Gabfest Radio: The Django Dreamed a Dream Edition

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On this week’s episode of Gabfest Radio from Slate and WNYC, Political Gabfest panelists Emily Bazelon and David Plotz, and special guest David Weigel, discuss the fiscal cliff deal and the decision by the Journal News to publish a map of gun permit owners.

Then on the Culture Gabfest portion of the show, panelists Stephen Metcalf and Dana Stevens are joined by Slate Brow Beat assistant Aisha Harris to discuss Quentin Tarantino’s new blaxploitation western "Django Unchained," whether the director successfully takes on the slavery revenge fantasy, and all the ways the movie both dazzles and disgusts.

The Gabfesters then dive into "Les Misérables," discussing the show’s timeless appeal and whether Tom Hooper’s new movie version, with its emotionally soaring show stoppers and uneven performances, adds up to a movie worth seeing. Finally, they discuss the website Quora, its unique contribution of voice to the online Q-and-A format and its experientially rich but informationally questionable content.

Join the Gabfest discussion all week long at the Political Gabfest Facebook page and the Culture Gabfest Facebook page.

Here are links to some of the items mentioned in this week’s episode:


POLITICAL GABFEST (Click here for this week’s individual episode at Slate):

David mentions Matt Yglesias’s support for the payroll tax; Matt also reviewed the winners and losers in the fiscal cliff deal.

Dave Weigel mentions a tax that benefits Puerto Rican rum; Wonkblog’s Brad Plumer looks at all of the weirdest instances of fiscal cliff pork.

David asks Emily if Obama can use legal jiu-jitsu to get around a debt ceiling stand-off. Among others, Jack Balkin has looked at how the 14th Amendment might affect a debt ceiling crisis. And The New Republic’s Jeffrey Rosen analyzed how the Supreme Court might react if the President acted unilaterally.

By another strategy, Matt Ygelsias explores the platinum coin option.

Emily says the “big sort” could inhibit deal-making in Congress; she’s referring to Bill Bishop’s exploration of whether American neighborhoods are becoming more politically homogenous.

Another factor, Dave Weigel agrees, is gerrymandered districts. Dave refers to analyses showing that despite their minority, Democratic House candidates won the popular vote.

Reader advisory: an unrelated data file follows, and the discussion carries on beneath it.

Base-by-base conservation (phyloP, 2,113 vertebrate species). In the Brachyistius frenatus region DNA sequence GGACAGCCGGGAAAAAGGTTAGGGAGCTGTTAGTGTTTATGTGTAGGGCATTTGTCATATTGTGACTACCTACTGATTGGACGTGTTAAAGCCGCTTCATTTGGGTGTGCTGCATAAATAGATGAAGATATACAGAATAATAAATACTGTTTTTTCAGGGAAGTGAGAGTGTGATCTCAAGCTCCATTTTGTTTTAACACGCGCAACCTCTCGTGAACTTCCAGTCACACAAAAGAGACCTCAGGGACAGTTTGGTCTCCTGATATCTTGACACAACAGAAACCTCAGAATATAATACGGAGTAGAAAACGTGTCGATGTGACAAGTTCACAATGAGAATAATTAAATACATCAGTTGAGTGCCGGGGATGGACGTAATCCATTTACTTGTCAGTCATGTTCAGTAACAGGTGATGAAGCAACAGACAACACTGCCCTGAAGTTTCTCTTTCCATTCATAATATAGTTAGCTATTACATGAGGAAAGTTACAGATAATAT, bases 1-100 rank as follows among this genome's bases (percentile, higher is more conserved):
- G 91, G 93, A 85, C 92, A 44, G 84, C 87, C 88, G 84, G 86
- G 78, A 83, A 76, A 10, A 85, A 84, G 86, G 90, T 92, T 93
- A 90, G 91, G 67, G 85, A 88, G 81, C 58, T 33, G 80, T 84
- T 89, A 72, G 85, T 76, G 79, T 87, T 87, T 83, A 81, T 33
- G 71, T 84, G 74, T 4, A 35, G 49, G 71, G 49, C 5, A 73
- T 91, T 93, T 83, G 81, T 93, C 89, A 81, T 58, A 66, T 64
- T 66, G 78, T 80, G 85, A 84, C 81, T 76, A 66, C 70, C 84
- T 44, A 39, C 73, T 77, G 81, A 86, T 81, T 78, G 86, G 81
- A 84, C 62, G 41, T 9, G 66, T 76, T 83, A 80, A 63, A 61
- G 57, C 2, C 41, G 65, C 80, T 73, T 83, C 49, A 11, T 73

Emily has more on the decision by the Journal News to publish a map showing every handgun permit holder in two New York counties.

Slate’s own data project is tracking every gun death since the Newtown shooting tragedy.


CULTURE GABFEST (Click here for this week’s individual episode at Slate):

The Quentin Tarantino movies "Pulp Fiction" and "Inglorious Basterds."

Dana’s review of "Django Unchained" for Slate and her Spoiler Special with Tanner Colby on the movie.

Aisha Harris’ pieces for Slate on "Django Unchained," including “When Blaxploitation Went West,” “Conservatives Freak Out About 'Django Unchained,'” and “Was There Really 'Mandingo Fighting,' Like in 'Django Unchained?'”

Jeffrey T. Kuhner’s Washington Times piece about “the rise of black bigotry.”

Dana’s review of "Les Misérables" for Slate.

The Victor Hugo novel "Les Misérables."

“I Dreamed a Tween": Rachel Maddux for Slate on why kids’ will never stop loving "Les Misérables."

David Haglund’s Brow Beat post about why teenage boys love Jean Valjean.

The composer Claude-Michel Schönberg, who wrote the music for "Les Misérables" and Herbert Kretzmer, the lyricist for its English-language musical adaptation.

Slate’s partnership with Quora which highlights some of Quora’s notable content.

The New York Times’ David Pogue on Quora.

A few selected Quora threads, including: “Why is U2 so popular?,” “What are the top ten most culturally significant films?, “Is the movie 'Groundhog Day' based on a book?,” “What does it feel like to have schizophrenia?,” and “Is Wikipedia collecting more money than required?”

Christie Barakat for SocialTimes on “Why Quora Won’t Scale.”

Gary Rivlin’s 2011 piece for, “Does Quora Really Have All the Answers?”



Dana’s pick: The ballet-in-outer-space dancing of Lil Buck, who jooked live to Yo-Yo Ma’s rendition of “The Swan.”

Julia’s pick: The strangely mesmerizing novel "Billy Lynn’s Long Halftime Walk," the story of an Iraq war veteran with the structure of a “one-crazy-night” movie.

Stephen’s pick: The movie "Night at the Museum" and its sequel "Night at the Museum: Battle of the Smithsonian," particularly Hank Azaria’s performance in the latter.


[Outro: “Unchained (The Payback/ Untouchable)” by James Brown and 2Pac.]